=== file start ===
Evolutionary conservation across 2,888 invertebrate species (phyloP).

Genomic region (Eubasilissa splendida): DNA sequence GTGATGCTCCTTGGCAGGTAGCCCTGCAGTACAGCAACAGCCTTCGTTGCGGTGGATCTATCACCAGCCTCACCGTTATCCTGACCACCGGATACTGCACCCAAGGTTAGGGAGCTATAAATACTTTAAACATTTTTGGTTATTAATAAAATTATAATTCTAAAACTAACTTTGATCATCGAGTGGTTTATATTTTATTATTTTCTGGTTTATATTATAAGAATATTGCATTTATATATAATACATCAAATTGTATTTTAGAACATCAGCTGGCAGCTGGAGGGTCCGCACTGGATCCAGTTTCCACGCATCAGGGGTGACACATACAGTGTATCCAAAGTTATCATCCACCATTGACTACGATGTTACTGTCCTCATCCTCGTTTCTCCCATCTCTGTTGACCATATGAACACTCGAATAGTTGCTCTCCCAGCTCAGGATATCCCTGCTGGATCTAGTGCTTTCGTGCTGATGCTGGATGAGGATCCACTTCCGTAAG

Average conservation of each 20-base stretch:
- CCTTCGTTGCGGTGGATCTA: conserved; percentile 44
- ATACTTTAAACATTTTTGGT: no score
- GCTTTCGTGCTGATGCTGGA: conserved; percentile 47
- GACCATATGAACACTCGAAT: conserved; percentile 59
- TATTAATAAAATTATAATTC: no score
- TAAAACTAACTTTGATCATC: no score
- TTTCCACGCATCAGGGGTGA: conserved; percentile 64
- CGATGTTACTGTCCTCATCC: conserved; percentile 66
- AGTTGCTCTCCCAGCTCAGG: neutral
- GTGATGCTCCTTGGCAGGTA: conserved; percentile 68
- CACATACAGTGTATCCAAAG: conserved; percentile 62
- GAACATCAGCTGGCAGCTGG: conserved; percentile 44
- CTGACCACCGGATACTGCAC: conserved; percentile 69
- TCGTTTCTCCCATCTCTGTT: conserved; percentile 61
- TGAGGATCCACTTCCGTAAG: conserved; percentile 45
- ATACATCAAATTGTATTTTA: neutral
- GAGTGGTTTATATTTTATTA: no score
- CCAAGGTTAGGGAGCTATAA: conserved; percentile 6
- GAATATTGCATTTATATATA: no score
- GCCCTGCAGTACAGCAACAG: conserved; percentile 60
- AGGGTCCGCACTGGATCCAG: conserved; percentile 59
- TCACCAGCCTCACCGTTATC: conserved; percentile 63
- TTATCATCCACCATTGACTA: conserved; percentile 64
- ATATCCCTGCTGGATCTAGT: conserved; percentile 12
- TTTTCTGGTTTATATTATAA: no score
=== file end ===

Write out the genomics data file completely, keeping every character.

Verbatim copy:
Evolutionary conservation across 2,888 invertebrate species (phyloP).

Genomic region (Eubasilissa splendida): DNA sequence GTGATGCTCCTTGGCAGGTAGCCCTGCAGTACAGCAACAGCCTTCGTTGCGGTGGATCTATCACCAGCCTCACCGTTATCCTGACCACCGGATACTGCACCCAAGGTTAGGGAGCTATAAATACTTTAAACATTTTTGGTTATTAATAAAATTATAATTCTAAAACTAACTTTGATCATCGAGTGGTTTATATTTTATTATTTTCTGGTTTATATTATAAGAATATTGCATTTATATATAATACATCAAATTGTATTTTAGAACATCAGCTGGCAGCTGGAGGGTCCGCACTGGATCCAGTTTCCACGCATCAGGGGTGACACATACAGTGTATCCAAAGTTATCATCCACCATTGACTACGATGTTACTGTCCTCATCCTCGTTTCTCCCATCTCTGTTGACCATATGAACACTCGAATAGTTGCTCTCCCAGCTCAGGATATCCCTGCTGGATCTAGTGCTTTCGTGCTGATGCTGGATGAGGATCCACTTCCGTAAG

Average conservation of each 20-base stretch:
- CCTTCGTTGCGGTGGATCTA: conserved; percentile 44
- ATACTTTAAACATTTTTGGT: no score
- GCTTTCGTGCTGATGCTGGA: conserved; percentile 47
- GACCATATGAACACTCGAAT: conserved; percentile 59
- TATTAATAAAATTATAATTC: no score
- TAAAACTAACTTTGATCATC: no score
- TTTCCACGCATCAGGGGTGA: conserved; percentile 64
- CGATGTTACTGTCCTCATCC: conserved; percentile 66
- AGTTGCTCTCCCAGCTCAGG: neutral
- GTGATGCTCCTTGGCAGGTA: conserved; percentile 68
- CACATACAGTGTATCCAAAG: conserved; percentile 62
- GAACATCAGCTGGCAGCTGG: conserved; percentile 44
- CTGACCACCGGATACTGCAC: conserved; percentile 69
- TCGTTTCTCCCATCTCTGTT: conserved; percentile 61
- TGAGGATCCACTTCCGTAAG: conserved; percentile 45
- ATACATCAAATTGTATTTTA: neutral
- GAGTGGTTTATATTTTATTA: no score
- CCAAGGTTAGGGAGCTATAA: conserved; percentile 6
- GAATATTGCATTTATATATA: no score
- GCCCTGCAGTACAGCAACAG: conserved; percentile 60
- AGGGTCCGCACTGGATCCAG: conserved; percentile 59
- TCACCAGCCTCACCGTTATC: conserved; percentile 63
- TTATCATCCACCATTGACTA: conserved; percentile 64
- ATATCCCTGCTGGATCTAGT: conserved; percentile 12
- TTTTCTGGTTTATATTATAA: no score